Refreshing Simplicity in a Minimalist Eco Camp in Thailand
Separate cabins of polished concrete cubes are scattered throughout the grounds of a laid-back retreat, set on the tip of Thailand’s crowd-free Koh Lanta island. Thai architect Duangrit Bunnag’s Costa Lanta Resort makes a bracing change from the usual tourist fare.
Only five trees were removed during construction of the industrial-inspired, tropical-minimal eco-luxury resort.
The hardwood timber used throughout this simple retreat was reclaimed from old factories and barns.
Like a lime palate refresher between courses of an elaborate meal, the barefoot luxury creates an escape from overwrought architectural design.
Luxuriously spartan villas dotted around the grounds embrace the outdoors with entirely retractable walls and see-through ceilings.
The retractable wooden walls in the sleeping pavilions just fold up accordion style.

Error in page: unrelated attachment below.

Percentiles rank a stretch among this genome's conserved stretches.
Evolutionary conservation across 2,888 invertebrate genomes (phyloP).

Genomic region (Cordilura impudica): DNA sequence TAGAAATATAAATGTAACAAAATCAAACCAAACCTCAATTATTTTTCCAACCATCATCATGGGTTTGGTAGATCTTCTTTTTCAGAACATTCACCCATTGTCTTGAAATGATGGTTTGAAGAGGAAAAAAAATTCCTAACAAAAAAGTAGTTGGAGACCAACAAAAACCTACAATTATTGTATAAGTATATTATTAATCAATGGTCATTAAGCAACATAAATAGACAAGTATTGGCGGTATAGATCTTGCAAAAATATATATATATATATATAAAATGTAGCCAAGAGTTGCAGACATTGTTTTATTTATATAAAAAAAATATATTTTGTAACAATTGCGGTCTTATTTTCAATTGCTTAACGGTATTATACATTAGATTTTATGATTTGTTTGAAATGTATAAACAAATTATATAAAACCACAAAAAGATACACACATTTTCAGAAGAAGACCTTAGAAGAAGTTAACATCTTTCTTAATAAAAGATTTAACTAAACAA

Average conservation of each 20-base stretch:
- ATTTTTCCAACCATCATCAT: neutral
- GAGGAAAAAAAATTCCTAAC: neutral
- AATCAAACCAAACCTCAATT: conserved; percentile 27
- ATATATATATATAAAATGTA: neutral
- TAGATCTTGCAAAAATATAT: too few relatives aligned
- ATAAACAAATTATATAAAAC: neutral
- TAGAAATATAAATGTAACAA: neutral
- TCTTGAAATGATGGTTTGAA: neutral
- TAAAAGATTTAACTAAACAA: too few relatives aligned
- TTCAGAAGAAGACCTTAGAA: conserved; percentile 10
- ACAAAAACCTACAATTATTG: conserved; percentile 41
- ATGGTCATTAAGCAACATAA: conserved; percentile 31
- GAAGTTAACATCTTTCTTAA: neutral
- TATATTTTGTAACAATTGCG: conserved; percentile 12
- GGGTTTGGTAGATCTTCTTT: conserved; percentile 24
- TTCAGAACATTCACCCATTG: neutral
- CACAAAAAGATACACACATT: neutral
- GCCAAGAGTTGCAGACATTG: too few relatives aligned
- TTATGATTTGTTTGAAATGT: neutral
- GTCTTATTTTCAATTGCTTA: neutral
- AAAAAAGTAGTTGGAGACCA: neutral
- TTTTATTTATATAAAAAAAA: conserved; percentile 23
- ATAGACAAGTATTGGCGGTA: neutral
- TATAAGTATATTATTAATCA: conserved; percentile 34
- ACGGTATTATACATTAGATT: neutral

In the polished concrete bathrooms, translucent roof panels bring in natural cooling and light.
Part of the peacefulness of the minimal design comes from the spaciousness. Towels hung on the far wall are reflected in the slanted mirror…
…. and with wide open sleeping pavilions, a spacious sense of camping out in the open is conveyed.
This resort has more of the feeling of a campgrounds off the beaten track, than an eco hotel.
The sleek, minimal and spartan aesthetic works because each part is so well thought out.
At the end of a day of lazing and naps, all the escapees return to eat together in the large central dining area.
Via Mr and Mrs Smith’s Luxury Boutique Hotels